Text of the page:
‘This Long Winter’ is based on a poem submitted to The Poetry Storehouse by Kristin LaTour.
This continues my interest in multi-voiced projects. Like poem-making, videopoetry-making is a binding/weaving process, a deliberate or serendipitous blending of disparate things (words, images, sound) that were not linked before. Since voice is for me a hugely prominent element of the process, I continue to look for ways to create voice duets, voice dialogues, voice mosaics. In this previous project, for example, I used my middle-school son’s voice along with mine; in this one, I joined a recording made by Dick Jones with one of mine; while in this one, I mixed the voices of four readers from the wonderful non-profit LibriVox site. The challenges with the multi-voice process are two-fold: 1) identifying recordings that speak to the poem in a way that works for me and 2) credibly blending recordings of differing technical quality.
I thought Kristin’s touching ‘he said / she said’ poem lent itself well to dialogue format and since I liked Jonathan Lu’s Storehouse reading, I made a separate recording of my own, then blended the two. I sent my first take (in which our voices alternated couplets until the last one was split between us) to Jonathan for comment, and he suggested what became the final arrangement, in which we alternated the first four couplets, then split the last few between us.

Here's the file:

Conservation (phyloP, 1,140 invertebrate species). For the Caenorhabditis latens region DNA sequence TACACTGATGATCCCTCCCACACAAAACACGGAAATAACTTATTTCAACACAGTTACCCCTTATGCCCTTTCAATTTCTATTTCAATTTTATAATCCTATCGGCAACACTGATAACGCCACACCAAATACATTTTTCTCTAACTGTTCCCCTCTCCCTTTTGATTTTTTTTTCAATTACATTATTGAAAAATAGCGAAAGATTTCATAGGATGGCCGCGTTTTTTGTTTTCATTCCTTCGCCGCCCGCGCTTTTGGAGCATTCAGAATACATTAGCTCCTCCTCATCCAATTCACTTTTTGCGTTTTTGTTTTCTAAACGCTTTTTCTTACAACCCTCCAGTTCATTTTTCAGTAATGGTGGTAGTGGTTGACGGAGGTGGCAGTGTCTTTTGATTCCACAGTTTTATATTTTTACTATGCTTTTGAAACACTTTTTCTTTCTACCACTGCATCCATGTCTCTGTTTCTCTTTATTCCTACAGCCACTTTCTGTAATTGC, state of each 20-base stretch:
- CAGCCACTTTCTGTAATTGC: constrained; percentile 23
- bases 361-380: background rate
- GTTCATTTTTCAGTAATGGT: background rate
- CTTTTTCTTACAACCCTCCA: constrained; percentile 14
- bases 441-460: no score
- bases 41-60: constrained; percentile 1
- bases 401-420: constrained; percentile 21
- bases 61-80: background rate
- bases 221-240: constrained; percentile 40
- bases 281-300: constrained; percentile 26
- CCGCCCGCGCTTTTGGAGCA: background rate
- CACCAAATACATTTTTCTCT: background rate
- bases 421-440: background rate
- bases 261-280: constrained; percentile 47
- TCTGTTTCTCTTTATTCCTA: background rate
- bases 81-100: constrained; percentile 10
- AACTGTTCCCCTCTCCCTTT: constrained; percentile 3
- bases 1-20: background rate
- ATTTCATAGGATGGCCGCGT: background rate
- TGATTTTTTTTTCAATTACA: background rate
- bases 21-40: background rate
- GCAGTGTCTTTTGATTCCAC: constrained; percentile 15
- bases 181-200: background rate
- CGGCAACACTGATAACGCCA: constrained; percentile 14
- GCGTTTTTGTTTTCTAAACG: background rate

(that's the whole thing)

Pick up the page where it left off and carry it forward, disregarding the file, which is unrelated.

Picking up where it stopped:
Once the hybrid voice track was complete, I looked for appropriate imagery and it didn’t take me long to decide on the rather sad rainy day clip series I had found at OrangeHD.com (a site that offers very random free clips for download). Going for a lonely, melancholy feel, I slowed the clips down slightly and added a ‘Sci-Fi’ video effect to the clips in iMovie, which gave them a pale green flattishness that I liked. I quickly decided on the jazz track, which again felt melancholy to me and helpfully full of wistful connotations that I thought rounded off the experience nicely.
Thanks once again to Kristin for contributing her work to The Poetry Storehouse, and to Jonathan for the reading. As always, we warmly encourage other remixers to visit the Storehouse and get creative with its contents.
Visit the Poetry Storehouse Vimeo page to see all Storehouse-based video remixes produced to date.